If I Was Running A Company…The Sports Mentality

If you look really hard, what industry is most visible to HR?  You think you got it?  It is sports.  When you think about it, businesses always have followed the sports model for a long time.

In the past, athletes and employees stay with their respective organizations for 10+ years or more until they retired or move to a different career.  Now these days, there is a three-year cycle for organizations and then decide what direction they want to head after the cycle is up.  It could be our attention spans shrinking through the years and/or that this world has so many choices that we get swayed easily.

Another aspect sports brought to business is the free agency culture.  If it was not for the Curt Flood case in baseball, free agency would not exist.  Although Flood lost the case against Major League Baseball, he brought awareness that anyone can work for any employer and people should not stay with their organization for a long time if they’re not comfortable.  Curt Flood’s stance has bought to attention to all workers in all industries that they want to work where they feel they are needed.

Another comparison between sports and business is their organizational structure:  You have your president, you have your chief operating officers, you have your director of recruiting (in sports terms, a general manager), recruiters (scouts), director of HR (head coach), assistants, and a bunch or workers.

On the flip side, sports have given us inflated egos to workers.  The 1994 baseball players strike was evident that the employees run the system and as a result, baseball players were getting record contract deals each year (All thanks to Donald Fehr).  This has carried in to other leagues, as well as potential workers thinking they can get big money because of their skills and employers’ need but never had the experience.

Why I’m making this comparison is because if sports did not exist, would we know the definition of free agency or have a structure like these sports have created?  I doubt it.  So, when people want see benchmarks, look not only to your industry, but look into your favorite sports team and see why they have been successful and by any chance you’re a fan of the L.A. Clippers or the Detroit Lions…look into other teams.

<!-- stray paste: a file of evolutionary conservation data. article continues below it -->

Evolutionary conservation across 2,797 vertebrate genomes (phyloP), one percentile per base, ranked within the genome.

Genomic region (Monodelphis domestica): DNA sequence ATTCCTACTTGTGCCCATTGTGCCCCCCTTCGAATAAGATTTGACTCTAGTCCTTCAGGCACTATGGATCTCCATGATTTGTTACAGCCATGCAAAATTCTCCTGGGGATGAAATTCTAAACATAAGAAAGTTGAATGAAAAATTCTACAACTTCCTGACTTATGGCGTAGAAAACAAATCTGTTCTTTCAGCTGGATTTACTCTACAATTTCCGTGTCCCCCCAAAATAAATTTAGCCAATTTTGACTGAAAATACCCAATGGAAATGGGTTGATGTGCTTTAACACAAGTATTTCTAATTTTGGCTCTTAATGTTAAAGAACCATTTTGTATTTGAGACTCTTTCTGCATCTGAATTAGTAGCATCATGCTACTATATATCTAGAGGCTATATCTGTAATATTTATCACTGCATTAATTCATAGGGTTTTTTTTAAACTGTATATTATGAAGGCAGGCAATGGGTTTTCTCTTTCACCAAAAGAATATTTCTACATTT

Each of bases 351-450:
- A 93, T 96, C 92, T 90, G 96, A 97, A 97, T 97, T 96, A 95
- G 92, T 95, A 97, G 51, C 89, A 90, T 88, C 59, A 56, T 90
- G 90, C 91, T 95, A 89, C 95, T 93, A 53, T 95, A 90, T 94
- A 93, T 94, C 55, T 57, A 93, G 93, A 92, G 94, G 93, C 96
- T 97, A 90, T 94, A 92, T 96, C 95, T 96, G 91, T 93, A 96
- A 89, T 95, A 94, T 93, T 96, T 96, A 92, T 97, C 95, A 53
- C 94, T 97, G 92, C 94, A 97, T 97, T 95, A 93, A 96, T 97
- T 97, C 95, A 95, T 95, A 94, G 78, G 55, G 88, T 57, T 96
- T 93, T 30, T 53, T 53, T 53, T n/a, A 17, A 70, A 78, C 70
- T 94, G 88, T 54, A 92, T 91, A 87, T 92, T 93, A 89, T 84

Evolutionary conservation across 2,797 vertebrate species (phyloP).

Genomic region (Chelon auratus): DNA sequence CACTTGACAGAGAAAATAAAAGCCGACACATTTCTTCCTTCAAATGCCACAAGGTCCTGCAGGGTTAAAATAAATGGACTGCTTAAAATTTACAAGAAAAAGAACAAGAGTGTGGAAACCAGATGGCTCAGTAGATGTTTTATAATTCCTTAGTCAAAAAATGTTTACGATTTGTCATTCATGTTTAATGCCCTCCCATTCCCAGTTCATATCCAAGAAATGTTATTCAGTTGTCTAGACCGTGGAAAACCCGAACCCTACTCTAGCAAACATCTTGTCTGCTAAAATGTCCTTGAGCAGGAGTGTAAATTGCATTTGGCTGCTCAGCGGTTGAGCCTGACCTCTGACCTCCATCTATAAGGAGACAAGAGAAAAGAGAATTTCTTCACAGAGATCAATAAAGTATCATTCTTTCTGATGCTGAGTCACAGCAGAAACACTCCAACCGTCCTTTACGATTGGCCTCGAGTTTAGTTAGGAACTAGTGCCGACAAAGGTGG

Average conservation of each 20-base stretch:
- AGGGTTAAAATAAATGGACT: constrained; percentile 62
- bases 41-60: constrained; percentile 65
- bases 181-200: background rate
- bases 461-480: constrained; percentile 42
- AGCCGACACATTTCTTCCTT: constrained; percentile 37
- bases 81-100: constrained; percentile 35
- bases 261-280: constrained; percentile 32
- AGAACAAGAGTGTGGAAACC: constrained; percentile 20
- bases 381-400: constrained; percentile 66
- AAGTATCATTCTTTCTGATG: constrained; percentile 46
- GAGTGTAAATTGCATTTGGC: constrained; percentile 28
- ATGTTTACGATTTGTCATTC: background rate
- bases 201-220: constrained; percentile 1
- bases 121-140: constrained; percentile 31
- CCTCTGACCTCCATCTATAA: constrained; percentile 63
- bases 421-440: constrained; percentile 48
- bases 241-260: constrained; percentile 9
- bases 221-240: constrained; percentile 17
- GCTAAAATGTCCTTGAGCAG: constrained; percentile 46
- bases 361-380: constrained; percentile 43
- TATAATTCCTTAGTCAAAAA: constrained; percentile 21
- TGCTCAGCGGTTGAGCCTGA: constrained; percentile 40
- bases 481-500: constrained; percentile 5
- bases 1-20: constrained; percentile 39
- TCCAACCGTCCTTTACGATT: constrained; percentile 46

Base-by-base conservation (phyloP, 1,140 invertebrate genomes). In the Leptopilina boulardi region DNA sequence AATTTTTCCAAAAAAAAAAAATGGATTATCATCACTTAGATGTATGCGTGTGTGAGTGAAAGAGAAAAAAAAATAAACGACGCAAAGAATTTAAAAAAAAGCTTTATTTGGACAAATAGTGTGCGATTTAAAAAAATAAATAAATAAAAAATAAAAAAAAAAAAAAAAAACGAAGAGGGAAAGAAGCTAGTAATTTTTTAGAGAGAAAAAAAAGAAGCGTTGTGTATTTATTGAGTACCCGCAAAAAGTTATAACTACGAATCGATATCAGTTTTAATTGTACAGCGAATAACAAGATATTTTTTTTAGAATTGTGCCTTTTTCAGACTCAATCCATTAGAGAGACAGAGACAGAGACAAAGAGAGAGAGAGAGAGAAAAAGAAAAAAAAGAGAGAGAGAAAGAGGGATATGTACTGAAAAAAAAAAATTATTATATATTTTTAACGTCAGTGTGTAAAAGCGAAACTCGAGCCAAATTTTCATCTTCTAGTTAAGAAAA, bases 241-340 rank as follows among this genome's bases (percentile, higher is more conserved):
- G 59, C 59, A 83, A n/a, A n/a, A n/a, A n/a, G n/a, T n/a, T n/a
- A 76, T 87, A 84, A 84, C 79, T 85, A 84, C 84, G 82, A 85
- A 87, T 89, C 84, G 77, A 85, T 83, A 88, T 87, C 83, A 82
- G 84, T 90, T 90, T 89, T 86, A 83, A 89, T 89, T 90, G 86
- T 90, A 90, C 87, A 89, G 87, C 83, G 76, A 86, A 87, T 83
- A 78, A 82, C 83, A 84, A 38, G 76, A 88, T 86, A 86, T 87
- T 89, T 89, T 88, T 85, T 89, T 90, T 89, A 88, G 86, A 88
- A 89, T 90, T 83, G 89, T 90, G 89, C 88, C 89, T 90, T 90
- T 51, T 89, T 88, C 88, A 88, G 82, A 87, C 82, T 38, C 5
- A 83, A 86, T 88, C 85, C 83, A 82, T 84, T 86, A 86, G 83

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  • Excellent post. I’m actually doing a research project this summer regarding top management team transition, by looking at the hiring of college basketball coaches. Is it better to hire an assistant coach from a championship team, or another retread coach? Does the types of experience matter (i.e., did they coach in the NBA, in the Big 6 conferences, etc)?

  • Great post, Tracy. I think one area where sports and typical HR don’t mix though is the NFL pay structure for high draft choices. Huge salaries and bonuses going to totally unproven talent. Interesting how that seems to sit ok with the long time veteran players.

  • @Steve. That is true. The only comparison I can make was when I had a discussion with Jessica about she had an applicant that has some experience and wanted $80,000 for those 1-2 years. But overall, your’re right that no one should get that much money when entering. Thanks.

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